Most people are ashamed to utter the words, “You should’ve called him/her ______” because at that point the interloper should just be mesmerized by a beautiful bundle of joy snuggled in your arms and not be concerned with whether the baby will be teased for his/her name, if the initials are all wrong, or that it doesn’t look good on a resume and the child won’t get a job.

Good people of the world, we know your intentions are good, but a simple smile and nod is more than an adequate response even if you don’t like the name. But of course if you do, please speak up and say so! 

10. You’re going to name him that? This passive aggressive retort is just plain rude.
9. Why didn’t you select a name that means something? You mean the fact that I took my time to come up with the name isn’t meaningful enough?
8. You know she’s not going to get a job if an employer sees that name on a resume? I guess that is the risk s/he’s going to have to take 15 years from now. Who knows maybe people will realize that bizarre names like oh..Obama and Oprah and Barack can do a decent job. I was at an event yesterday and this woman named “Singleton” was getting an award for being the best executive VP in some company. Now if a woman with that name can get somewhere…I say employers are starting to look past the uncommon names. Ha. I jest.
7. You should’ve named him after your mom/dad? Um I don’t think people are naming their kids Agnes, Merle, Herbert and Dottie any more, but thanks for your suggestion
6. Did you consider a Biblical Name? One shouldn’t assume that the parents would feel comfortable picking a name after the bible if they don’t even go to church regularly, or are oh I don’t know…Buddhists!
5. You want her to be Teased at school naming her that? Why do we assume the worst in children? We use our adult brains to find the meanest taunt that the nastiest child could use hypothetically use to tease another child, failing to realize children are not as mean as we remember and there are loads more different names floating around schools these days than before. Children may just be used to the “off the beaten path” names being heard on the play grounds.
4. Those initials when strung together spell ____. Good thing these days, most people don’t really do monogrammed towels or cuff links for our children for that to be a problem. I don’t recall how many occasions people are judged by what the initials of their names spell out.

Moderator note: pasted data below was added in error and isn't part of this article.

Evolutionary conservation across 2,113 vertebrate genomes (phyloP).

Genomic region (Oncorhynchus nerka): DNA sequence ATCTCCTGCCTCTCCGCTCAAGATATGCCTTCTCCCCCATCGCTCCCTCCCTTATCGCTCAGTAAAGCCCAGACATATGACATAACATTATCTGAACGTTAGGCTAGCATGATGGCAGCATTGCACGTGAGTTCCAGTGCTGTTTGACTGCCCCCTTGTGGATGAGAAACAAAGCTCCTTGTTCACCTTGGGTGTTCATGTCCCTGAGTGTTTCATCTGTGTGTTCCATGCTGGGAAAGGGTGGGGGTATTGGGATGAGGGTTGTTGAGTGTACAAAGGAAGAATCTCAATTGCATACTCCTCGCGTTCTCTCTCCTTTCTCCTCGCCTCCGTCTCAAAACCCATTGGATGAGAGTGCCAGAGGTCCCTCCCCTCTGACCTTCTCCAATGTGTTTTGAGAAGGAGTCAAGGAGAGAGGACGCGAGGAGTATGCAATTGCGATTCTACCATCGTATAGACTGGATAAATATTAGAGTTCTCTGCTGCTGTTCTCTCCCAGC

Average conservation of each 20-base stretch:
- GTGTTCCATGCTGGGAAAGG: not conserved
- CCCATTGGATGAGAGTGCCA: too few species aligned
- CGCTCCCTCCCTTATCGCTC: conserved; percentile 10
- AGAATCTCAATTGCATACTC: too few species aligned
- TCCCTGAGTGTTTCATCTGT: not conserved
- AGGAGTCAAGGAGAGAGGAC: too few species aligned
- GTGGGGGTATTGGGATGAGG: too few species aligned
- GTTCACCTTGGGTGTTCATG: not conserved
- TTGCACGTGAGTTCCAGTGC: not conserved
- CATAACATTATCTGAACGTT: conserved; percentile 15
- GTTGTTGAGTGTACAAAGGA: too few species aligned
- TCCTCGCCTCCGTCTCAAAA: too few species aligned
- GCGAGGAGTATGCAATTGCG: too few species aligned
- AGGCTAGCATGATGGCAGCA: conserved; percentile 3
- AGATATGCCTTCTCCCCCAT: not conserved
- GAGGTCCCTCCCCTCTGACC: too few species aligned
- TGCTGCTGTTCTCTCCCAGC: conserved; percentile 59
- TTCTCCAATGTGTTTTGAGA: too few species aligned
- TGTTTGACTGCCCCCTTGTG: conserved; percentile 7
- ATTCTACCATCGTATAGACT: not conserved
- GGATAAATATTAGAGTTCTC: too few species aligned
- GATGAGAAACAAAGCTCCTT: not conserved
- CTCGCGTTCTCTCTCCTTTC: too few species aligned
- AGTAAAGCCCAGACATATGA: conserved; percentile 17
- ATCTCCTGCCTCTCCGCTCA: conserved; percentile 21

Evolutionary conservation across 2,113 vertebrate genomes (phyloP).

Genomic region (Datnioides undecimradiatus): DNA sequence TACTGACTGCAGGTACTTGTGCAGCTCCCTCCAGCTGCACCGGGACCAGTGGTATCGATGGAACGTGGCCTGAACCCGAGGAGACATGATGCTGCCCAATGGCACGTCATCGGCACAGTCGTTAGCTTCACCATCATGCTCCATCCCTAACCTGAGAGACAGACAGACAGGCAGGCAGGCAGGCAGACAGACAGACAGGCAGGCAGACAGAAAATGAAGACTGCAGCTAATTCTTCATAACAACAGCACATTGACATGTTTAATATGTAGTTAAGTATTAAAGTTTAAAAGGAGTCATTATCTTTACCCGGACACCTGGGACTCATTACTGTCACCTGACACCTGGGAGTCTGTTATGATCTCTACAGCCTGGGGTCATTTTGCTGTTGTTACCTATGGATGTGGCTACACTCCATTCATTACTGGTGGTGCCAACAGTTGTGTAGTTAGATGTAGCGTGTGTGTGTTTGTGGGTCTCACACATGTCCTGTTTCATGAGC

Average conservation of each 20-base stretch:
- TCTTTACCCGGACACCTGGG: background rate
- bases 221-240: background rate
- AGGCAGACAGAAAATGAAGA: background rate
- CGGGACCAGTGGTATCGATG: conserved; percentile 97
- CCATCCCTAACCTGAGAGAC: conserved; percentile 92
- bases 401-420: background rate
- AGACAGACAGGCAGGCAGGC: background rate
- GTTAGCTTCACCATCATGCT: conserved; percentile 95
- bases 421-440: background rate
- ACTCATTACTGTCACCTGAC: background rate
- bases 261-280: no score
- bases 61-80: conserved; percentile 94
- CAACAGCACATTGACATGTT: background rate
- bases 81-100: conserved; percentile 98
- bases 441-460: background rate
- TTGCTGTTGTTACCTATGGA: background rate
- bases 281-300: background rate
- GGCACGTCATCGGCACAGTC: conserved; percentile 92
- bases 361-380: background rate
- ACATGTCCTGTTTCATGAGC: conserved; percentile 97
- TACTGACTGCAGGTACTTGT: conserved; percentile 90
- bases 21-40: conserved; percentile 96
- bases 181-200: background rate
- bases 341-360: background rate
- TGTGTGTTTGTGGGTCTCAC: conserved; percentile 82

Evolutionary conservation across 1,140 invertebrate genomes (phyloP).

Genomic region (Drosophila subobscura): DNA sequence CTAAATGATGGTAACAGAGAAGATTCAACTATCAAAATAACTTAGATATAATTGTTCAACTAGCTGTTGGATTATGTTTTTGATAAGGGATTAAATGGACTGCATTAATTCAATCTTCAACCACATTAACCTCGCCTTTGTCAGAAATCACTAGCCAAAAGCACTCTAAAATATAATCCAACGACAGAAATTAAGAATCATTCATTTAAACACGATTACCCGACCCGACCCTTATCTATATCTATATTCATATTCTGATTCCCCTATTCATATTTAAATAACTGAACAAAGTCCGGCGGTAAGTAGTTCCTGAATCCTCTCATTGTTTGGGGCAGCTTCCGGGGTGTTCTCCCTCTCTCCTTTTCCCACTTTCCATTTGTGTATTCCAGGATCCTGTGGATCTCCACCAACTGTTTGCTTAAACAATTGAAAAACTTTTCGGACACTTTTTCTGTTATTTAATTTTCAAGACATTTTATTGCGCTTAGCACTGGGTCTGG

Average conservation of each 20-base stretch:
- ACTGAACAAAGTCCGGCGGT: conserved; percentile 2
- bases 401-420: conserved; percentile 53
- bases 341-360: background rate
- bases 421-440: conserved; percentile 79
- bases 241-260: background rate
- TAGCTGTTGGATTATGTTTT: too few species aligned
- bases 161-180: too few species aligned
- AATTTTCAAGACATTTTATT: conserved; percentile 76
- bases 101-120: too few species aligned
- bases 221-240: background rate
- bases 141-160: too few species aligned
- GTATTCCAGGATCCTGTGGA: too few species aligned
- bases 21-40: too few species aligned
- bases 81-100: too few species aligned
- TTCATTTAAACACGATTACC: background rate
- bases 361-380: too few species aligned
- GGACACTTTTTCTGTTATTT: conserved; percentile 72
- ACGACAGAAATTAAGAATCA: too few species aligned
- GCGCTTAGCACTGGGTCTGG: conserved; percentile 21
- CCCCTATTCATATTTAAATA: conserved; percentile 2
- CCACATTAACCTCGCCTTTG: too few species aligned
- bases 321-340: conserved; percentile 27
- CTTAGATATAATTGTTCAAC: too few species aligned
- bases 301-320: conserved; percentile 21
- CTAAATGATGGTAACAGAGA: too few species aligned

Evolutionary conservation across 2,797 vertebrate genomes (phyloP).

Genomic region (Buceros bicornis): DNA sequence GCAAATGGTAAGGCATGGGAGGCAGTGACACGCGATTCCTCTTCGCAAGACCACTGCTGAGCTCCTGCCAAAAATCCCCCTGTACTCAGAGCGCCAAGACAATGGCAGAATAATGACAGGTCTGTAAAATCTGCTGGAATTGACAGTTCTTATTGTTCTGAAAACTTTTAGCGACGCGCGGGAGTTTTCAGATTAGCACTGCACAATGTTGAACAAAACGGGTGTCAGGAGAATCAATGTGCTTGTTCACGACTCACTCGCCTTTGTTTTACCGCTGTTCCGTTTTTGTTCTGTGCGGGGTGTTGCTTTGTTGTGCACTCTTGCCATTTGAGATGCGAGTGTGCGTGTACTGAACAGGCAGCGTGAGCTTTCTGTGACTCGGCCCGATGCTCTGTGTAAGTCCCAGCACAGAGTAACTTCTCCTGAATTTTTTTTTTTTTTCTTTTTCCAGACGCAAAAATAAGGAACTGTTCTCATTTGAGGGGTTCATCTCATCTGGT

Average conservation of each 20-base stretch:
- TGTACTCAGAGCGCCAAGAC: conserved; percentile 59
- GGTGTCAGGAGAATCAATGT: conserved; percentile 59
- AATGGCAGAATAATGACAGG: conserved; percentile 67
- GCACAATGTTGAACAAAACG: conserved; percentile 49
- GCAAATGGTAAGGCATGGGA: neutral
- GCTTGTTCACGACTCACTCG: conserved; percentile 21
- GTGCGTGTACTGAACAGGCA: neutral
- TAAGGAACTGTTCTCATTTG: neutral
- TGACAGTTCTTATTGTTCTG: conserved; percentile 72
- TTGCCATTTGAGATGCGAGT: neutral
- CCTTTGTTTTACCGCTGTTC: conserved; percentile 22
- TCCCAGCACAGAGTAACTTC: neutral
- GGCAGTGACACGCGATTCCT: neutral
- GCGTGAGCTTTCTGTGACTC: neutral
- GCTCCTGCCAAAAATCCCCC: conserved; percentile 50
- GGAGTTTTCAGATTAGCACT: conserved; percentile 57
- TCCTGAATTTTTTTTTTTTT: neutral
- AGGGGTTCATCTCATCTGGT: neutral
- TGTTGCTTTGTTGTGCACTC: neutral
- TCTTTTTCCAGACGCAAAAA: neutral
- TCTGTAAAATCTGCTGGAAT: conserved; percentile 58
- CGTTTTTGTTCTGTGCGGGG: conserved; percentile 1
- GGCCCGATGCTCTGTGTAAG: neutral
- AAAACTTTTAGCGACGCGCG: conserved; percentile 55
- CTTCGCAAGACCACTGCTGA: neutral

3. How do your parents feel about that name? Again, since this is not THEIR child, people don’t really take that much stock in whether their parents approve or not, unless there are some deep rooted, unearthed approval issues and at that point, do you really want to trigger those skeletons?
2. How long did it take to come up with that? Why ask? Was it a competition? Do people get a prize for taking months to whittle down a name. I really don’t get that question at all.
1. Boy is that an Ugly name. No explanation needed.

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Study: 64% of Adults spend more time with their computers than their children-Tips on How to Save Time

A recent study found that 64% of adults with children under 18 spend more time with computers than family or close friends.
The Crucial.com commissioned research determined that people spend 4 days a year waiting for their computers to catch up with them, meaning for programs to load, desktops to boot up.
Lifestyl expert, celebrity trainer Kathy Kaehler offers powerful tips for how parents can get back some of that lost time and FOCUS!

This is a good one! Check it out:

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MLK Day of Service is Coming: 6 Websites to help you find volunteer opportunties

1963 and 2013 photo of the crowd at the Lincoln Memorial for the March on Washington – ABC7/WJLA